Indian classical musician Ustad Amjad Ali Khan looks a tad intimidating but the minute he steps onto the stage, his no-nonsense demeanour is transformed by a smile.
The famed sarod expert’s performance was a highlight in Soorya India Festival 2015 at the Civic Centre in Petaling Jaya.
The salt-and-pepper-haired maestro has earned numerous accolades including India’s second highest civilian honour, the Padma Vibhushan, in 2001.
Guests at the festival were expecting a brilliant show from the musician, known for introducing new-yet-timeless renditions on the sarod, and they were not disappointed.
Together with his son and disciple, Ayaan Ali Khan, as well as tabla extraordinaire Satyajit Talwalkar, Ustad Amjad gave a 45-minute performance during the show held in conjunction with the Festival of India in Malaysia.
Organised by Sopaanam Arts, the official coordinator for Soorya India Festival, the show titled “Sarod and Bharatam” was held in aid of Cansurvive Centre Malaysia Berhad.
Cansurvive provides guidance and community support for cancer patients as well as their families and friends.
The night began with Ayaan and Satyajit performing a slow, rhythmic rendition which tempo gradually increased.
At one juncture, both playfully challenged each other with their respective musical instruments.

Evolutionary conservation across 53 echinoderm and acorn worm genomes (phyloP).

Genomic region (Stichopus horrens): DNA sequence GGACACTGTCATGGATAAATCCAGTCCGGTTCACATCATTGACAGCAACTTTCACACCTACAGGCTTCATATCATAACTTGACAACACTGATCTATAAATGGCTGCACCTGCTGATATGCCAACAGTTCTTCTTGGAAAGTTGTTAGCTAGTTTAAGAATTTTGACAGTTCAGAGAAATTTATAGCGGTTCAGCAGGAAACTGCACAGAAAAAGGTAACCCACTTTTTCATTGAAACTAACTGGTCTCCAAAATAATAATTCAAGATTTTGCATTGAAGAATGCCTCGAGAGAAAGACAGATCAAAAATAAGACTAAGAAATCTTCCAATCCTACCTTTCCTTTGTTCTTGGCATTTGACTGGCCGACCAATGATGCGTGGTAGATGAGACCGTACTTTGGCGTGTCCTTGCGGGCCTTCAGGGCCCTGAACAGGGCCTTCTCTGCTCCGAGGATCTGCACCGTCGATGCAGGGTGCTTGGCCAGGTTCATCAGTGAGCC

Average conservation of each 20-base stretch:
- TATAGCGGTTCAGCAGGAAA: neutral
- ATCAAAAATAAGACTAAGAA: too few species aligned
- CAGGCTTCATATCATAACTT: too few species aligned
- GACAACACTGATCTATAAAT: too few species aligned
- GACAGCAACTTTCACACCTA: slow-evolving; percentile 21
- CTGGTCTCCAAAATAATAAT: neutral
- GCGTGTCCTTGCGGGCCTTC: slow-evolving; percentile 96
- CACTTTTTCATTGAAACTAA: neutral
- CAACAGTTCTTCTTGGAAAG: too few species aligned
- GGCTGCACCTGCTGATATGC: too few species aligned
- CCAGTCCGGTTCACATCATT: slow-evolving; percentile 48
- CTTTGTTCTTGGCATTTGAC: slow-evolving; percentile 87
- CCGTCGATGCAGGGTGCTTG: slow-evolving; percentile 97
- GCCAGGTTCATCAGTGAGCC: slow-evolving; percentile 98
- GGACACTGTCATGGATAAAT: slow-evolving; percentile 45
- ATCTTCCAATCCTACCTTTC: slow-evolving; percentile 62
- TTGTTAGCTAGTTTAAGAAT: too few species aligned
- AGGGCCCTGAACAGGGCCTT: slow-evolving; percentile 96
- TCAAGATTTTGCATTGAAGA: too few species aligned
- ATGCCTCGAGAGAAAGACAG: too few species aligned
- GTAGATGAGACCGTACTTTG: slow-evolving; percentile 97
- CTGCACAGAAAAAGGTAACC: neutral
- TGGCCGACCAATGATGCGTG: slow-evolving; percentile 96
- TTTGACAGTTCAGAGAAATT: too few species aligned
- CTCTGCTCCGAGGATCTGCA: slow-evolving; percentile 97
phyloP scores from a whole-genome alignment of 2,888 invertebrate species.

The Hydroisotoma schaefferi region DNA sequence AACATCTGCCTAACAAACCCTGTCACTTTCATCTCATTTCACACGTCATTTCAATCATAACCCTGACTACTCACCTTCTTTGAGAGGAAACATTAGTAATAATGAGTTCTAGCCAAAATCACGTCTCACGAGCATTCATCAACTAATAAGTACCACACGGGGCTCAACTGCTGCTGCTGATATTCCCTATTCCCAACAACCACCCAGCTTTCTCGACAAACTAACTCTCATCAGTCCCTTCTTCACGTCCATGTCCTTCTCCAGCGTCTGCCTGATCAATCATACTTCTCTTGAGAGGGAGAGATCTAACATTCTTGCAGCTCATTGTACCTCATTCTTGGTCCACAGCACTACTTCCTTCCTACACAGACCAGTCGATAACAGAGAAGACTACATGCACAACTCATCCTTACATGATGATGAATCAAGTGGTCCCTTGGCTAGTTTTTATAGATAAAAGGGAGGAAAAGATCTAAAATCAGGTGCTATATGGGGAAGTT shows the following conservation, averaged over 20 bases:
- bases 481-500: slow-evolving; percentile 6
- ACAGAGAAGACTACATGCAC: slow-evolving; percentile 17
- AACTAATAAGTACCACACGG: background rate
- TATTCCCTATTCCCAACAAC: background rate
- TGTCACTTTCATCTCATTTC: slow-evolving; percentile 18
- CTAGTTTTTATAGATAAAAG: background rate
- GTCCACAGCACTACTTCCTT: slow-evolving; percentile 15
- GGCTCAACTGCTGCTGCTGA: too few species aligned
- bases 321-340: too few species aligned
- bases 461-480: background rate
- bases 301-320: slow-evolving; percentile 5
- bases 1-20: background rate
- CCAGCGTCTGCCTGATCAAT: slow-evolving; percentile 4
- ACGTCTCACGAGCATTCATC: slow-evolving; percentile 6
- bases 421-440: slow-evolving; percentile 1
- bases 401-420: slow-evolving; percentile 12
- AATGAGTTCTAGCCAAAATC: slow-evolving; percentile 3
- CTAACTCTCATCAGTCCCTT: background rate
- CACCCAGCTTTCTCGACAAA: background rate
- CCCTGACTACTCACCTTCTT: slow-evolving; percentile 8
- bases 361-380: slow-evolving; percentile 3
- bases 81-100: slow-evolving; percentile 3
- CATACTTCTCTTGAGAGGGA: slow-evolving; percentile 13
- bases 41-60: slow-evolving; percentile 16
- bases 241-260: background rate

If Ayaan was playful and skilled, his father was suave and experienced.
Ustad Amjad treated guests to one of his own compositions called Ganesh Kalyan. He also provided valuable details and information on Indian classical music as well as the sarod.
“The sarod comes from a Persian word that means music and it can play all genres of music. It can entertain children with something familiar like this,” he said before launching into Jingle Bells.
All three musicians then took the stage together to perform another enthralling number, with a lot of teasing and bantering.
After the musical performance, Malaysia’s very own Shankar Kandasamy took the stage to perform an incredible bharathanatyam dance.
Shankar, the head of the Bharathanatyam faculty in Temple of Fine Arts, mesmerised the audience with his lilting movements and expressive eyes.
Beginning his repertoire with the Lord Ganapathy Taalam, he went on to showcase the beauty of the Ardhana Eshwar, a depiction of Lord Shiva and Parvati.
Shankar exuded the fierce form of Shiva and the soft, delicate movements of Goddess Parvati simultaneously, drawing admiration from the audience.
Their performances mirrored Sopaanam Arts coordinator Dr C.D Siby’s vision for the night.
In his speech, Dr Siby said India’s vibrant culture would be reflected in the night’s showcase of Indian talents.
Soorya Festival is the longest arts and cultural festival with an event happening every day in any part of the world.
It has chapters in 36 countries and is a non-profit, non-commercial, voluntary organisation with no paid staff or office building anywhere in the world.
Also present at the event in Kuala Lumpur was Indian High Commissioner T.S. Tirumurti and Westports Malaysia executive chairman Tan Sri G. Gnanalingam.
During the event, Sopaanam Arts also presented awards to individuals who had contributed to the Indian music and dance arena.
The three recipients were Samuel J. Dass, a noted sitar player, and bharathanatyam dancers Radha Gopal Shetty and Malar Gunaratnam.